One of the big grad school lies

There are a lot of lies about grad school. But this one has been particularly prevalent in my department recently:

The only one who determines whether or not a student finishes is the student.

This is a huge lie. Yes, you as a student are an incredibly important piece of the puzzle. But there are many other people involved that will determine whether or not you ever make it to graduation.

The second largest piece is your supervisor. And supervisors who don’t get this (or forget about this) can end up significantly delaying your graduation. For example, a supervisor who continually puts of reading your dissertation chapters is not enabling you to graduate. And a supervisor who puts off helping with publications is doing the same – and also possibly screwing with your future job hunt. Sure, you could just submit the publications on your own, but good luck with that – since your supervisors name is likely on it, it’s really not cool to be submitting work that other members haven’t approved of. But you really can’t submit your final dissertation without your supervisors approval (at least not if you actually want to graduate).

Other pieces of the puzzle include your department chair / grad chair (as they usually have to sign off on your progress), your defense committee (if you don’t pass, you don’t graduate), and the review boards at various journals and conferences (it’s really difficult to graduate without publishing).

So, while grad school often feels like a very lonely place (even when you’re surrounded by friends in the same situation) with a very “everyone for themselves” attitude, there’s actually lot of people who need to work together to get every grad student across that final stage. Unfortunately, every time one of these avenues puts up a roadblock, you can just imagine your graduating day getting pushed farther and farther away.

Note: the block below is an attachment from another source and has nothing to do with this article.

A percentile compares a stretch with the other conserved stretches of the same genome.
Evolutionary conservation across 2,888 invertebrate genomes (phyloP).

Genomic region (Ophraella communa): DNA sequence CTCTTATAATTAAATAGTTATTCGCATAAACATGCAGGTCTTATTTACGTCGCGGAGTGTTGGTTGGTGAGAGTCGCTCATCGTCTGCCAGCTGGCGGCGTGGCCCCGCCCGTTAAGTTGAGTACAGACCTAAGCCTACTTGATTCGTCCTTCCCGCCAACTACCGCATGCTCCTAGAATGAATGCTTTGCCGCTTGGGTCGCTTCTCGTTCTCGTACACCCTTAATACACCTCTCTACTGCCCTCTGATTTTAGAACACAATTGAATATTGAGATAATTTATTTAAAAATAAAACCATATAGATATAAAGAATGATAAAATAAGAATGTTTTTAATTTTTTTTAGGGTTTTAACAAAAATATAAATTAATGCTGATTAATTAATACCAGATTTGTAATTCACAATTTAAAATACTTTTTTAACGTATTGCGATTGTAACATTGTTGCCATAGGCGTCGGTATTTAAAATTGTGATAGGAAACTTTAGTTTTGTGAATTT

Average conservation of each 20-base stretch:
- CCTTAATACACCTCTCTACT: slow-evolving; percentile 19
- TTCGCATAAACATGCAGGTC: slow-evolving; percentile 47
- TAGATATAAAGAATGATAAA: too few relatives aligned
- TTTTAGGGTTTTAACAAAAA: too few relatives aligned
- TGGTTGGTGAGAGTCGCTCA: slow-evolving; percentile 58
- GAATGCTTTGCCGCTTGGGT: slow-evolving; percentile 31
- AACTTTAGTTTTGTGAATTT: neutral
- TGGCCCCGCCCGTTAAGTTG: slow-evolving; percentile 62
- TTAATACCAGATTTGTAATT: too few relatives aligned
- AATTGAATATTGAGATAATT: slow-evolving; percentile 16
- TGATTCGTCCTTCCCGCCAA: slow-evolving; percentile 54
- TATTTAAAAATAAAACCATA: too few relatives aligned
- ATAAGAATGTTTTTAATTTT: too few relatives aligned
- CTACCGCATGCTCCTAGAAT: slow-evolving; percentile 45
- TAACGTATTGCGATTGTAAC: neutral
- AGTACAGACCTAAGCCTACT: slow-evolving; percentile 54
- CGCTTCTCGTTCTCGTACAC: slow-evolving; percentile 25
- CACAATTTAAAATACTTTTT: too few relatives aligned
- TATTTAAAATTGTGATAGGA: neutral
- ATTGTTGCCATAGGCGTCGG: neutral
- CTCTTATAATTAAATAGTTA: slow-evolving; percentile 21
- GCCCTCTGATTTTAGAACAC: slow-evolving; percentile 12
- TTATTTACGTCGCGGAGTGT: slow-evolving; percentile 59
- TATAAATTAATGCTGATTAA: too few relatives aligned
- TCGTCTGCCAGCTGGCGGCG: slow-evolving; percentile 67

(Yes, I’m currently bitter as my supervisor is engaging in both of the above mentioned activities. Sigh.)


5 thoughts on “One of the big grad school lies

    • Yeah. It’s kind of funny (in a not so funny way) how acceptable it is to pay people top dollar to supervise people who are making very little. And then not actually care how well they supervise.

  1. Absolutely. It also can’t be forgotten that some teachers make it almost impossible to pass their courses. During my fiance’s first Masters, he had a professor who made the homework and exams so difficult with a promise that if you didn’t ace everything, you would fail, that all five of his students were near break down by the end of the first month. Despite his department knowing this prof being an ongoing issue, they refused to do anything about it. Thankfully this time around he found a much better school that actually, surprisingly cares. I hope that it gets better for you! Or at least, that you come out the other side better for it.

    • Thanks! And what a crappy situation for your fiance. There was a course during my first year here (I didn’t take it) where the final assignment was a set of open problems in the community. Um, yeah, putting it in an assignment with a couple of weeks to work on it isn’t going to suddenly enable these problems to be solved after all this time. It was really stressful for those students, and I know that course ended up with some reworking of the grades.

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